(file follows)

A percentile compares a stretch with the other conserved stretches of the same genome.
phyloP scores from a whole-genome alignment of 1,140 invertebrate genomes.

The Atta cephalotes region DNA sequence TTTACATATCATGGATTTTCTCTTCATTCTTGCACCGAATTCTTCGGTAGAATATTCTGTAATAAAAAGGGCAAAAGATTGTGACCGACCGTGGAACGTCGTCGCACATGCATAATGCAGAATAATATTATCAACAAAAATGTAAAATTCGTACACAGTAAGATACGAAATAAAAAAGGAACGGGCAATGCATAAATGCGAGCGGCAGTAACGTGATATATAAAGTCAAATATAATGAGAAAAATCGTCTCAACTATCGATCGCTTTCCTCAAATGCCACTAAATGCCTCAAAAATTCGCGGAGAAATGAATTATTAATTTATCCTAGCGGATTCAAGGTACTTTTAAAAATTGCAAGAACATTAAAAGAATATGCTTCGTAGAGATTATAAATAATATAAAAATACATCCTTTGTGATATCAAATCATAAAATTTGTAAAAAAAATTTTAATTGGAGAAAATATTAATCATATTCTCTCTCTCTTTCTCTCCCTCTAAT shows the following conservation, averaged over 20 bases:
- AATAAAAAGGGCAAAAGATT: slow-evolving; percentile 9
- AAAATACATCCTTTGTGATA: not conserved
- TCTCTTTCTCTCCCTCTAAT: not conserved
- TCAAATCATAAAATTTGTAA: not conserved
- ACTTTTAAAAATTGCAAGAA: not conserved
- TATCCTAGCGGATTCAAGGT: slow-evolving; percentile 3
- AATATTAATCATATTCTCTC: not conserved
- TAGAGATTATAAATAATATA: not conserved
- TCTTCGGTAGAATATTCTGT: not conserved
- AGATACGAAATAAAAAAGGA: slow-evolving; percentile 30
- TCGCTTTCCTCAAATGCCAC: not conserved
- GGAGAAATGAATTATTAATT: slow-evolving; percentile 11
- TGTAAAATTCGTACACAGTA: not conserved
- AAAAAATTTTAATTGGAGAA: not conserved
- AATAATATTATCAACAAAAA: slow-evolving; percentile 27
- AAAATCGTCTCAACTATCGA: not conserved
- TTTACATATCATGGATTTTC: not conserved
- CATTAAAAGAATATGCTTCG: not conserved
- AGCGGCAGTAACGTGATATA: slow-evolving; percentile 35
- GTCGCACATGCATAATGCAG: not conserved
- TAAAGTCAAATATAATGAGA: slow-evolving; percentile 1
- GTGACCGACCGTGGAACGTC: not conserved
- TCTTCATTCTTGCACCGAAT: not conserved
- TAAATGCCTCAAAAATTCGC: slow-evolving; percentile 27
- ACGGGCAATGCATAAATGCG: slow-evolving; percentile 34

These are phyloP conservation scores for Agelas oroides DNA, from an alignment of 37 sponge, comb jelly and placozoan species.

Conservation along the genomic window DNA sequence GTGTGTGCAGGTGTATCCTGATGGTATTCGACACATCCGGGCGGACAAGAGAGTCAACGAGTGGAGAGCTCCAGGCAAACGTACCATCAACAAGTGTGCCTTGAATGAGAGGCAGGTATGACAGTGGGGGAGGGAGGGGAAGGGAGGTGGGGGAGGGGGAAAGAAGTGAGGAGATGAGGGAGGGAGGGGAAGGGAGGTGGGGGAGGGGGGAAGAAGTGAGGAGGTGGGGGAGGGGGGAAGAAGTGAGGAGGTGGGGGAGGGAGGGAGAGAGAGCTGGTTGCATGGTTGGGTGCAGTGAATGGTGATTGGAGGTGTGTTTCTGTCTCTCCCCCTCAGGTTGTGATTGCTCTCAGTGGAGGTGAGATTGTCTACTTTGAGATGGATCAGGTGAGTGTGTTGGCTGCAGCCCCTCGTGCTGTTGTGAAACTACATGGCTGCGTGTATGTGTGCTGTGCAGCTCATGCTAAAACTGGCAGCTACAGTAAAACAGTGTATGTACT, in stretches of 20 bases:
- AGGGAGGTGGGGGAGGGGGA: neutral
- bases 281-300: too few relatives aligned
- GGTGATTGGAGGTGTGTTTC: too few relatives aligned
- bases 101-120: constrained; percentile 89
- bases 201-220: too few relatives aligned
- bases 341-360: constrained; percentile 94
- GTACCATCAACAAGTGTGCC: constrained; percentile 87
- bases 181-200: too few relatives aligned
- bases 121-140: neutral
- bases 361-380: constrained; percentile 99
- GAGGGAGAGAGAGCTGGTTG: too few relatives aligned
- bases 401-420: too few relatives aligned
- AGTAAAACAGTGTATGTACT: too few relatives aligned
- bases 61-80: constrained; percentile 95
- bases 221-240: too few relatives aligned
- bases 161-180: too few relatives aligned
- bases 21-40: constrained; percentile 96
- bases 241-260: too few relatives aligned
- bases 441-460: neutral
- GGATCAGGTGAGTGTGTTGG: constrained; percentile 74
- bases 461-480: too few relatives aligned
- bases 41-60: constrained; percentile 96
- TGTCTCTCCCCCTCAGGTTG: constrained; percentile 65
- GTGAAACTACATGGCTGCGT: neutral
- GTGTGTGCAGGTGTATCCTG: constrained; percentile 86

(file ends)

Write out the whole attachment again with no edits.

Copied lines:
A percentile compares a stretch with the other conserved stretches of the same genome.
phyloP scores from a whole-genome alignment of 1,140 invertebrate genomes.

The Atta cephalotes region DNA sequence TTTACATATCATGGATTTTCTCTTCATTCTTGCACCGAATTCTTCGGTAGAATATTCTGTAATAAAAAGGGCAAAAGATTGTGACCGACCGTGGAACGTCGTCGCACATGCATAATGCAGAATAATATTATCAACAAAAATGTAAAATTCGTACACAGTAAGATACGAAATAAAAAAGGAACGGGCAATGCATAAATGCGAGCGGCAGTAACGTGATATATAAAGTCAAATATAATGAGAAAAATCGTCTCAACTATCGATCGCTTTCCTCAAATGCCACTAAATGCCTCAAAAATTCGCGGAGAAATGAATTATTAATTTATCCTAGCGGATTCAAGGTACTTTTAAAAATTGCAAGAACATTAAAAGAATATGCTTCGTAGAGATTATAAATAATATAAAAATACATCCTTTGTGATATCAAATCATAAAATTTGTAAAAAAAATTTTAATTGGAGAAAATATTAATCATATTCTCTCTCTCTTTCTCTCCCTCTAAT shows the following conservation, averaged over 20 bases:
- AATAAAAAGGGCAAAAGATT: slow-evolving; percentile 9
- AAAATACATCCTTTGTGATA: not conserved
- TCTCTTTCTCTCCCTCTAAT: not conserved
- TCAAATCATAAAATTTGTAA: not conserved
- ACTTTTAAAAATTGCAAGAA: not conserved
- TATCCTAGCGGATTCAAGGT: slow-evolving; percentile 3
- AATATTAATCATATTCTCTC: not conserved
- TAGAGATTATAAATAATATA: not conserved
- TCTTCGGTAGAATATTCTGT: not conserved
- AGATACGAAATAAAAAAGGA: slow-evolving; percentile 30
- TCGCTTTCCTCAAATGCCAC: not conserved
- GGAGAAATGAATTATTAATT: slow-evolving; percentile 11
- TGTAAAATTCGTACACAGTA: not conserved
- AAAAAATTTTAATTGGAGAA: not conserved
- AATAATATTATCAACAAAAA: slow-evolving; percentile 27
- AAAATCGTCTCAACTATCGA: not conserved
- TTTACATATCATGGATTTTC: not conserved
- CATTAAAAGAATATGCTTCG: not conserved
- AGCGGCAGTAACGTGATATA: slow-evolving; percentile 35
- GTCGCACATGCATAATGCAG: not conserved
- TAAAGTCAAATATAATGAGA: slow-evolving; percentile 1
- GTGACCGACCGTGGAACGTC: not conserved
- TCTTCATTCTTGCACCGAAT: not conserved
- TAAATGCCTCAAAAATTCGC: slow-evolving; percentile 27
- ACGGGCAATGCATAAATGCG: slow-evolving; percentile 34

These are phyloP conservation scores for Agelas oroides DNA, from an alignment of 37 sponge, comb jelly and placozoan species.

Conservation along the genomic window DNA sequence GTGTGTGCAGGTGTATCCTGATGGTATTCGACACATCCGGGCGGACAAGAGAGTCAACGAGTGGAGAGCTCCAGGCAAACGTACCATCAACAAGTGTGCCTTGAATGAGAGGCAGGTATGACAGTGGGGGAGGGAGGGGAAGGGAGGTGGGGGAGGGGGAAAGAAGTGAGGAGATGAGGGAGGGAGGGGAAGGGAGGTGGGGGAGGGGGGAAGAAGTGAGGAGGTGGGGGAGGGGGGAAGAAGTGAGGAGGTGGGGGAGGGAGGGAGAGAGAGCTGGTTGCATGGTTGGGTGCAGTGAATGGTGATTGGAGGTGTGTTTCTGTCTCTCCCCCTCAGGTTGTGATTGCTCTCAGTGGAGGTGAGATTGTCTACTTTGAGATGGATCAGGTGAGTGTGTTGGCTGCAGCCCCTCGTGCTGTTGTGAAACTACATGGCTGCGTGTATGTGTGCTGTGCAGCTCATGCTAAAACTGGCAGCTACAGTAAAACAGTGTATGTACT, in stretches of 20 bases:
- AGGGAGGTGGGGGAGGGGGA: neutral
- bases 281-300: too few relatives aligned
- GGTGATTGGAGGTGTGTTTC: too few relatives aligned
- bases 101-120: constrained; percentile 89
- bases 201-220: too few relatives aligned
- bases 341-360: constrained; percentile 94
- GTACCATCAACAAGTGTGCC: constrained; percentile 87
- bases 181-200: too few relatives aligned
- bases 121-140: neutral
- bases 361-380: constrained; percentile 99
- GAGGGAGAGAGAGCTGGTTG: too few relatives aligned
- bases 401-420: too few relatives aligned
- AGTAAAACAGTGTATGTACT: too few relatives aligned
- bases 61-80: constrained; percentile 95
- bases 221-240: too few relatives aligned
- bases 161-180: too few relatives aligned
- bases 21-40: constrained; percentile 96
- bases 241-260: too few relatives aligned
- bases 441-460: neutral
- GGATCAGGTGAGTGTGTTGG: constrained; percentile 74
- bases 461-480: too few relatives aligned
- bases 41-60: constrained; percentile 96
- TGTCTCTCCCCCTCAGGTTG: constrained; percentile 65
- GTGAAACTACATGGCTGCGT: neutral
- GTGTGTGCAGGTGTATCCTG: constrained; percentile 86